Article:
Can An Influenza Vaccine Deliver Protection During a Mismatched Flu Season?
FluGen, Inc. announced in a press release that it has completed dosing in a first-of-its-kind clinical study which challenged subjects with an influenza virus that was intentionally mismatched by 6 years from the influenza strain utilized in its novel intranasal M2SR vaccine.
“This is a bold study which, if successful, would significantly advance our progress towards developing a flu vaccine which could provide broader protection against influenza,” said Dr. Robert Belshe, chair of the FluGen, Inc., clinical advisory board and the Diana and J. Joseph Adorjan Endowed Professor of Infectious Diseases and Immunology, Emeritus, at Saint Louis University.
“Imagine if a vaccine could protect people from the flu, even when such a mismatch occurs. The implications for the improvement of influenza vaccine efficacy are significant.”
“Since 2004, there have been at least 5 influenza seasons where the recommended influenza vaccine has not matched 1 of the common circulating strains in the U.S., which has resulted in lower vaccine efficacy,” said Dr. Belshe.
Despite the annual update, the annual vaccine effectiveness has varied from 10 to 60 percent over the last 10 years in the USA, says the Centers for Disease Control and Prevention (CDC).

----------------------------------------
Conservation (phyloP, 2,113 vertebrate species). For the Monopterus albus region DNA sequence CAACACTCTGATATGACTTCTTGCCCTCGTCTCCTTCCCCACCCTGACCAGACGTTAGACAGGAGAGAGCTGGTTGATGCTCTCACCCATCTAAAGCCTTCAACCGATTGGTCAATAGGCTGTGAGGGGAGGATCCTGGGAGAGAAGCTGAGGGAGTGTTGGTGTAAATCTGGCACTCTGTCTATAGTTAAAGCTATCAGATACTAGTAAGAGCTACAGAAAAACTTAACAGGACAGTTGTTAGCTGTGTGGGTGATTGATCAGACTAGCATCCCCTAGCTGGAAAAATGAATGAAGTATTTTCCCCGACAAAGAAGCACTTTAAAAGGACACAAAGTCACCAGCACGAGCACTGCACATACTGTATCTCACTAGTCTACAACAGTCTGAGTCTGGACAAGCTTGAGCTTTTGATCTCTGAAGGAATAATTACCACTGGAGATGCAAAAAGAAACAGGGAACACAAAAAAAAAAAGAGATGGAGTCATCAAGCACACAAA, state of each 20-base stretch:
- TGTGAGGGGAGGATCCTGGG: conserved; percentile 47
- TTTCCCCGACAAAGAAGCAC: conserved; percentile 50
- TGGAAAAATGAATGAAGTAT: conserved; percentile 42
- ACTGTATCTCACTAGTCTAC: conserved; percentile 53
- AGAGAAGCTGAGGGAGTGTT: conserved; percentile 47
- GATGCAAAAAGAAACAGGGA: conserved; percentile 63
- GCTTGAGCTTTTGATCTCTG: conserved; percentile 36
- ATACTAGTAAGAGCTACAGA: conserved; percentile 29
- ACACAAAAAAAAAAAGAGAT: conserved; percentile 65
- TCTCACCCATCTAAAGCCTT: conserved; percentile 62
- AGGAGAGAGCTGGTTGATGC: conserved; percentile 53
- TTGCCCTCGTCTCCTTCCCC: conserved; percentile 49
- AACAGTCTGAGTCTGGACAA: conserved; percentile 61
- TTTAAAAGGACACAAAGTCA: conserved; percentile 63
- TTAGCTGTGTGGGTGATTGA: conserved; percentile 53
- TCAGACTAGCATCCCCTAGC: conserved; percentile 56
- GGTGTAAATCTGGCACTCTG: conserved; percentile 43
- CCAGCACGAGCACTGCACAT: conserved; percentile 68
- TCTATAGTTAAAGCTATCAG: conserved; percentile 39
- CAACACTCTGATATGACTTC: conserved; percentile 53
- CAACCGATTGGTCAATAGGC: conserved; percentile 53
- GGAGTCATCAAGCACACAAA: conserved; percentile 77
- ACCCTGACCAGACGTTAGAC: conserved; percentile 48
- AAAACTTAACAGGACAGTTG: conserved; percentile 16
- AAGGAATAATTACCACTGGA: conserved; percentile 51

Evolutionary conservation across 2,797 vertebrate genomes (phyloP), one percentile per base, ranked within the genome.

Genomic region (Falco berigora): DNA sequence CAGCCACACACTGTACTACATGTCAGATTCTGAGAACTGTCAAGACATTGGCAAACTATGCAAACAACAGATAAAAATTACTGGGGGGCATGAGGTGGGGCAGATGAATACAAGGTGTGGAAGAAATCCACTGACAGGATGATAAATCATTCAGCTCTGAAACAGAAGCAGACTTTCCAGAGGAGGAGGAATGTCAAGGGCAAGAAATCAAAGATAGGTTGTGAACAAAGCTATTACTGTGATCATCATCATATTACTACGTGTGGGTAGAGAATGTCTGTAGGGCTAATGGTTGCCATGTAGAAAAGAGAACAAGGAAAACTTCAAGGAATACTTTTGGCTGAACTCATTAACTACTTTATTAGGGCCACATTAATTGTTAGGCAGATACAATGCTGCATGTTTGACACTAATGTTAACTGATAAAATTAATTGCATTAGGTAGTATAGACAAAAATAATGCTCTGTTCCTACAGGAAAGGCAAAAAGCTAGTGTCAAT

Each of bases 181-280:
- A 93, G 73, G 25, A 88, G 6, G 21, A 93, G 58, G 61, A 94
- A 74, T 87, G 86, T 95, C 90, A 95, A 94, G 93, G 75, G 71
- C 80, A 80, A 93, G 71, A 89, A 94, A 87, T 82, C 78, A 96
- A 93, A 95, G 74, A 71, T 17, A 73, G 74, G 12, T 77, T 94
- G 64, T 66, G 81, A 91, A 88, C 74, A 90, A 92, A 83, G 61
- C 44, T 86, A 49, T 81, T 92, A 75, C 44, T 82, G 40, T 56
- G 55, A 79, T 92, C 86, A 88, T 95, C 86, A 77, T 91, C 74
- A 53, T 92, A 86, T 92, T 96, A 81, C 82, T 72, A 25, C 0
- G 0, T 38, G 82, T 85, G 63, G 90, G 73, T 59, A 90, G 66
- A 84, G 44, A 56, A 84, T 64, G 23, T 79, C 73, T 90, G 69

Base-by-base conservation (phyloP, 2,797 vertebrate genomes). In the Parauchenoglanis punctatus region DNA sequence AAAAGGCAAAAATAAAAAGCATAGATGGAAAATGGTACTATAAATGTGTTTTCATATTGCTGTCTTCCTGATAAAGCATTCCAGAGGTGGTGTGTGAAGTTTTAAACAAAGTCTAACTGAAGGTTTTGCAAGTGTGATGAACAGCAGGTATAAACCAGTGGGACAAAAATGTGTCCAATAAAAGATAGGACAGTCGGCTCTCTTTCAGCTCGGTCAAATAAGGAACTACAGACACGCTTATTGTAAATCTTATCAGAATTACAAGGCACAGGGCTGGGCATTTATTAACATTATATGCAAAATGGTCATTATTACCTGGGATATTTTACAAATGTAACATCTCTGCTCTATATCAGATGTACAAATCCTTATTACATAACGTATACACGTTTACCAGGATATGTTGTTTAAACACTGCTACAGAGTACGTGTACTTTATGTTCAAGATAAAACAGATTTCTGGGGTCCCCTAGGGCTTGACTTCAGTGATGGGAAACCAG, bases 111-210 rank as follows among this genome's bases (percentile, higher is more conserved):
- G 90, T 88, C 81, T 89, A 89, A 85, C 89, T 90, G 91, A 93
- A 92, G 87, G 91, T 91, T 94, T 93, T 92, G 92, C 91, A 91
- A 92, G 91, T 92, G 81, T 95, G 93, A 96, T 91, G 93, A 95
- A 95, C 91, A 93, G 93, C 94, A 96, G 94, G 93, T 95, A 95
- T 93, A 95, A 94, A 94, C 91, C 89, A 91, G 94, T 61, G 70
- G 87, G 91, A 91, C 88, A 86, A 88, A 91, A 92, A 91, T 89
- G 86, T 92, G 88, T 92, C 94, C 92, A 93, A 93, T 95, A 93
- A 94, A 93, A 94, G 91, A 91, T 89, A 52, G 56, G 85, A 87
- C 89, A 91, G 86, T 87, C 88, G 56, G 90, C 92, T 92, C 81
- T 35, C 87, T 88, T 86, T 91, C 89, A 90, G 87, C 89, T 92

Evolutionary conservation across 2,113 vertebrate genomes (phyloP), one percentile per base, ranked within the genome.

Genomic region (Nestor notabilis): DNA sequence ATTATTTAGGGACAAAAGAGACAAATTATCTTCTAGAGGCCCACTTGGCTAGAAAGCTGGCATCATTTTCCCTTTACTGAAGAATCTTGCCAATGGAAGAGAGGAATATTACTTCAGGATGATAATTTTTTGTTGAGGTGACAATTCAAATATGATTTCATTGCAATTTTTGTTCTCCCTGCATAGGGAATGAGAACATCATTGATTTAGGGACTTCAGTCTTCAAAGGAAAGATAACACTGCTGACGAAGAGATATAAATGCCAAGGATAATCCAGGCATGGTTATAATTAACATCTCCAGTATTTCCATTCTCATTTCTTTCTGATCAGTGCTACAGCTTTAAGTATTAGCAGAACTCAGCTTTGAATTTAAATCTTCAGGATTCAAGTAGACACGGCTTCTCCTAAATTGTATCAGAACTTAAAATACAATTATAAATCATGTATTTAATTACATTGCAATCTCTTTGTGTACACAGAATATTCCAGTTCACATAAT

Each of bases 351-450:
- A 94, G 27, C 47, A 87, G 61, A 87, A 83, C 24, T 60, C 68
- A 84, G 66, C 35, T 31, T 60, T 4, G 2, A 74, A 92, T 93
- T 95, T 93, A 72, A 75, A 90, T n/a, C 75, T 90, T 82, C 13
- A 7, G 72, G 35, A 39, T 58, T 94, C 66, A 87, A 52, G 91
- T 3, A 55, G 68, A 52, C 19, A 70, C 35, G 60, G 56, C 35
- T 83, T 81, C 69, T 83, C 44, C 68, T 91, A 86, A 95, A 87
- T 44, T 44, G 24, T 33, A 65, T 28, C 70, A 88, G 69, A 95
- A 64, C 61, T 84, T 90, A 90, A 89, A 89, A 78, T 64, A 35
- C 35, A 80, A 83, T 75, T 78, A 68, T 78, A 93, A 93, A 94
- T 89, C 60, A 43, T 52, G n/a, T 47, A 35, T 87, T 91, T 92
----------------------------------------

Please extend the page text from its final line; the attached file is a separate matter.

In the study, more than 100 subjects were randomized 1:1 to receive either an intranasal placebo or a single intranasal dose of the M2SR vaccine, manufactured with the A/Brisbane/10/2007, H3N2 strain of influenza, which was utilized in marketed influenza vaccines during the 2008-2010 influenza seasons.
Subjects were then challenged intranasally with the A/Belgium/4217/2015, H3N2 influenza virus, which is a genetically drifted virus that caused outbreaks of influenza in 2015.
Study subjects are being followed on an ongoing basis for 4 months.
The FluGen vaccine utilizes a proprietary M2 deleted, single replication (M2SR) influenza virus. The M2 gene is essential for the influenza virus to spread in the patient and the deletion of the M2 gene restricts the virus to a single replication cycle in the host.
The body recognizes M2SR as an influenza infection and activates its robust immune response, but, because the virus can only replicate once, it cannot spread to other cells and cause symptoms of a real-world infection.
Patients naturally infected with wild-type influenza often are protected from future influenza illness for many years.
By convincing the body it has been infected with influenza, the M2SR vaccine is designed to activate this broad and durable wild-type immune response, without causing influenza disease.
This study is supported by a $14.4 million grant from the Department of Defense under Award No. W81XWH-17-1-0430.
A prior Phase 1a study of FluGen’s M2SR vaccine in 96 subjects showed the vaccine to be generally safe and well tolerated, and to generate a robust immune response.
FluGen, Inc. is a clinical stage vaccine company focused on improving the breadth and effectiveness of influenza vaccines. For more information about FluGen, Inc., please visit FluGen.com.